Lunar New Year Celebration Accents Superstition, Community

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Throughout her entire life, UC Berkeley Senior Cheryl Chin always celebrated Chinese New Year, and this year will be no different.

Today marks the beginning of the month-long celebration of the Lunar New Year, in honor of the zodiac character the Horse. Like other students on campus, Chin plans to celebrate the new year with those she loves.

"It's been a tradition in our family for forever," Chin says.

Chin says family and close friends will gather at her house this weekend to eat Chinese food and play games to celebrate the new year.

"It reminds us of where we came from," she says.

Chin says the celebration extends beyond race and that those outside the Chinese community are welcome at the dinner.

Tradition and superstition play a large role in how students will celebrate the new year.

Those born this year are supposed to be good with conversation and money handling, according to Chinese tradition.

Joo-Hyun Lim, a UC Berkeley junior, says in Korea, traditional rice cakes are eaten and money is given to young people in red envelopes.

"You kind of greet the older people," Lim said, describing the process. "You bow to them and (they) give you money."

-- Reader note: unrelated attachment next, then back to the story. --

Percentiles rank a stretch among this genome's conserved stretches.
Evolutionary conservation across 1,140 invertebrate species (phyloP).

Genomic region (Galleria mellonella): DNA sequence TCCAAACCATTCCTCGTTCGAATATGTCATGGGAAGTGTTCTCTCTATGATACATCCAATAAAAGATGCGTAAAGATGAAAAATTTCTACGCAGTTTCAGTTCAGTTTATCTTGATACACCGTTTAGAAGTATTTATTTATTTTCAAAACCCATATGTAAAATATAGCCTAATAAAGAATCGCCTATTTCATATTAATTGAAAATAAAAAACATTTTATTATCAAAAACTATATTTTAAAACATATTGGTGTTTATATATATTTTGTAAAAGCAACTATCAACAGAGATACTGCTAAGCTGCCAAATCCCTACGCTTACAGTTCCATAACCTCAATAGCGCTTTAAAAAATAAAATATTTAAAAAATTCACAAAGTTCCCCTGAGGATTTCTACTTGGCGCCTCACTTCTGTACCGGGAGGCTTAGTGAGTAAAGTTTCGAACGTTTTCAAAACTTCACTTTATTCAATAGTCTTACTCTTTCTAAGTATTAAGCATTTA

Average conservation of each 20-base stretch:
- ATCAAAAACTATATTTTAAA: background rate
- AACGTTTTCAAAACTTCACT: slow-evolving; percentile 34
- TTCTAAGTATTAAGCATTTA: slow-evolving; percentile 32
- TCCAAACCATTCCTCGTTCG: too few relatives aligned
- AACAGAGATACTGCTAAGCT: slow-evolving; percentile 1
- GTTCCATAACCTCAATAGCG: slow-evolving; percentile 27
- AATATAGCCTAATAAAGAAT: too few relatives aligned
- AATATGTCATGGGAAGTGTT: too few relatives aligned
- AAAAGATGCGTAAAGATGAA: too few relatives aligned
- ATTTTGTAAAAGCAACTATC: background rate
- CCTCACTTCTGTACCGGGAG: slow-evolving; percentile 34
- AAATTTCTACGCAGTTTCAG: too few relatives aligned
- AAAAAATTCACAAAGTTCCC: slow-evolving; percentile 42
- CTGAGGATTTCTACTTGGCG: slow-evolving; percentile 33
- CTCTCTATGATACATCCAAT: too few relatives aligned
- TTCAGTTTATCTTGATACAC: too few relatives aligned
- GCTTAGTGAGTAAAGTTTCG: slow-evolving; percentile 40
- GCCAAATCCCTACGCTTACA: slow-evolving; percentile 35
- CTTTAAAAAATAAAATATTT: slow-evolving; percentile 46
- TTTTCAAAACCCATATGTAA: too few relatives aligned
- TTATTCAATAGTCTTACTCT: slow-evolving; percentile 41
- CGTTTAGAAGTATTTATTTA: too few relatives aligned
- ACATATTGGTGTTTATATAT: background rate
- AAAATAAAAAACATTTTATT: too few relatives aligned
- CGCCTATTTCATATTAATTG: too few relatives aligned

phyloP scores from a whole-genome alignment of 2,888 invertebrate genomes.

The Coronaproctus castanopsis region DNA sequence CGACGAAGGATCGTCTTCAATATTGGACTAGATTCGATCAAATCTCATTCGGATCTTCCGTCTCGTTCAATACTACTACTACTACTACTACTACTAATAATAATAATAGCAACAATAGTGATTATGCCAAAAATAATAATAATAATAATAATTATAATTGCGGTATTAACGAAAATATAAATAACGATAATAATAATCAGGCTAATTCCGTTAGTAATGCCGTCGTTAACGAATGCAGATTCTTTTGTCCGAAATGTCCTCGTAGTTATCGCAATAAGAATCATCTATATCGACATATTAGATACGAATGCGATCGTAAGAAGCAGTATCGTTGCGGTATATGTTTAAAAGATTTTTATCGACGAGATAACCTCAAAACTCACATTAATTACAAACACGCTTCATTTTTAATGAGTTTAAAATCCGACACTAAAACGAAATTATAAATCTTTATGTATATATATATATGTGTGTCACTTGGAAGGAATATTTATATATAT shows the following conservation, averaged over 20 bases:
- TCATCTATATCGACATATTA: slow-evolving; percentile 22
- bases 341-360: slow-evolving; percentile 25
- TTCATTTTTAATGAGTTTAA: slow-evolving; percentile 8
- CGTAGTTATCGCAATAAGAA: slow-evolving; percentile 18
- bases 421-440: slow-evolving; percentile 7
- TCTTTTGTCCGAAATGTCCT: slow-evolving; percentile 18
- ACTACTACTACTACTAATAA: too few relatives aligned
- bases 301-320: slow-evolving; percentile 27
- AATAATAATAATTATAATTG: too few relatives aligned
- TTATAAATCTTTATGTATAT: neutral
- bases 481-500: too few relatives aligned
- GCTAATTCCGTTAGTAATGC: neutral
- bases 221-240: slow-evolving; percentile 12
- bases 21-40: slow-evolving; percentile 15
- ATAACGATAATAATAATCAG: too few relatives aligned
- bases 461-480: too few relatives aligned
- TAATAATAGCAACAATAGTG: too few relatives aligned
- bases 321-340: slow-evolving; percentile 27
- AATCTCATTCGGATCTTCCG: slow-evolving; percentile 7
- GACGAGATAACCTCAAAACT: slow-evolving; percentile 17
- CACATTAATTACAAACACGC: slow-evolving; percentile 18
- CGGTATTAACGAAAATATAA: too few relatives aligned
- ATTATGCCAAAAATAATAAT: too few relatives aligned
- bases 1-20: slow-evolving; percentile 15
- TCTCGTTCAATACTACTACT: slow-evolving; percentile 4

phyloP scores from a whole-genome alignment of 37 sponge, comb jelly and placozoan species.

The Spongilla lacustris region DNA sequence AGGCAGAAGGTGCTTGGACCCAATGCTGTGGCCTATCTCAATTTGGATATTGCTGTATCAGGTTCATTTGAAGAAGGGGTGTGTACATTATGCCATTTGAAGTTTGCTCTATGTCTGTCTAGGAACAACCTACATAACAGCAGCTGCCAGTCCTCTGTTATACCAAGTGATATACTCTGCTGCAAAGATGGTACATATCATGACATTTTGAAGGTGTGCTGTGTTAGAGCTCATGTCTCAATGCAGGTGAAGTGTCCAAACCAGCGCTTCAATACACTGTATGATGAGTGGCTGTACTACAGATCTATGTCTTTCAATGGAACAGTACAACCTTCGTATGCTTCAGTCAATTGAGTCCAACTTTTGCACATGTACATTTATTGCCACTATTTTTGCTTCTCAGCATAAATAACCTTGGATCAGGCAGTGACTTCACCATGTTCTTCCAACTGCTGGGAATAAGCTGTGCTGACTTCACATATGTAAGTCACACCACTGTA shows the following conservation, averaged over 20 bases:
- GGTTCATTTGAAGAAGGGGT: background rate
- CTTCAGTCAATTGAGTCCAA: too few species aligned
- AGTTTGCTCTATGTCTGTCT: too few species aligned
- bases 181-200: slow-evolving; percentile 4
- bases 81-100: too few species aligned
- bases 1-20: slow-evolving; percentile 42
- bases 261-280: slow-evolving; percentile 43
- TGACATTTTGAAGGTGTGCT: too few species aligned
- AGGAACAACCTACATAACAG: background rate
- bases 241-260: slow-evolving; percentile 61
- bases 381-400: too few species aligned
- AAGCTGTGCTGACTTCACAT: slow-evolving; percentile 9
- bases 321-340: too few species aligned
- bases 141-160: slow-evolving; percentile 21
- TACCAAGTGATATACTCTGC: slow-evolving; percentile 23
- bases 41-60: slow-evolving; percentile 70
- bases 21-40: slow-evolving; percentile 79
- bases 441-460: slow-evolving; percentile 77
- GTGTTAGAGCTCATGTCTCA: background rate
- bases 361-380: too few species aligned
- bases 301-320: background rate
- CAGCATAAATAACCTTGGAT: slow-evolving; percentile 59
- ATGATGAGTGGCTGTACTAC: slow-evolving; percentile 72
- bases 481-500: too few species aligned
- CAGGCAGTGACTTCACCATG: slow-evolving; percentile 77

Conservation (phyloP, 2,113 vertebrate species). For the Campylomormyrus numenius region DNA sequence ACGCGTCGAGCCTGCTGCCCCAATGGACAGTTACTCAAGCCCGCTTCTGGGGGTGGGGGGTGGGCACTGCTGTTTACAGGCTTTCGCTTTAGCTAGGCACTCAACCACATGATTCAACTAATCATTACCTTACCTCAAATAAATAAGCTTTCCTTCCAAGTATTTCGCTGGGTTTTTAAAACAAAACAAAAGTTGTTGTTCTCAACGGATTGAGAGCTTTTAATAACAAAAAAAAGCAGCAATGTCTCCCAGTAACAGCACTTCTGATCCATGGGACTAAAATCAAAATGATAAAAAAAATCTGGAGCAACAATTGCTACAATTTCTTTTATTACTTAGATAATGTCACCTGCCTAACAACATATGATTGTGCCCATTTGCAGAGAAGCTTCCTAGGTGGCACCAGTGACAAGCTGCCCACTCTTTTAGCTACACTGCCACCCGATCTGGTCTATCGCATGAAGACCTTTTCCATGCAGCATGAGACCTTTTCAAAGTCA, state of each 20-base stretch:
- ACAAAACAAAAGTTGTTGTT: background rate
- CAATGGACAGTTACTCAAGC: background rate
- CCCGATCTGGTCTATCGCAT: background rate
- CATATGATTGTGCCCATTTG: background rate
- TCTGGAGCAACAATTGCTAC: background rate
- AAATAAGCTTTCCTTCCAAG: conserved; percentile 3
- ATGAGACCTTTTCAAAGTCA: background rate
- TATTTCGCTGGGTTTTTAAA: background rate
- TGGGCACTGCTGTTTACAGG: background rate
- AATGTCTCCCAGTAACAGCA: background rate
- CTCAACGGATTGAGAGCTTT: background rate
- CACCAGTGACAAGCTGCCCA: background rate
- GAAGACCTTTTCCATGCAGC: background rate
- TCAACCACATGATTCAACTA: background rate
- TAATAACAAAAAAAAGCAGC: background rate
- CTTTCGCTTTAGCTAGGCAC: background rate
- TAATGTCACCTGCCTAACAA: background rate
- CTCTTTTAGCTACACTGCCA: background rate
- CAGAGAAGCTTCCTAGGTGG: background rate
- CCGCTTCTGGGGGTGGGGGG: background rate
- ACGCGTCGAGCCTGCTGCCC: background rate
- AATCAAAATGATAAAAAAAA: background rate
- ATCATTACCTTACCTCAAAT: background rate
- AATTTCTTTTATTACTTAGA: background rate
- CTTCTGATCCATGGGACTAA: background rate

The red envelopes are given with golden markings to symbolize the passing of good luck.

Chin says envelopes are usually passed from the elder, married generation to the younger generation in a family.

"My family joked it was to give good luck for the incoming new year and best wishes for getting married quickly," she says.

Though the new year has been an important family celebration for Lim, she says this year will be different.

"If I were with my family, I would celebrate. But since they are in Korea and I'm here, I won't be celebrating," says Lim, a foreign-exchange student.

But Lim will be following an old Chinese superstition, taking most of the day off from work. The superstition claims activities done on New Year's day will determine the rest of the year. If one works on the day, they will be working for the rest of the year, according to the superstition.

"I'm just going to relax," Lim says.

Several student groups will be holding dinner events this month in celebration of the new year.

Last Friday, the Taiwanese Student Association gathered at Encore Hot Pot City on University Avenue to discuss the upcoming year.

"We're students here; we don't have family here, so we gather with friends," says Katie Chung, secretary of the group.

The students gathered around a hot pot, cooking meat on the open barbeque.

Junior Yosen Lin says he must work today, so the gathering was his way of celebrating.

"I get to see old friends I haven't seen since last semester. It's a nice way to celebrate the semester before it gets too busy," Lin says.


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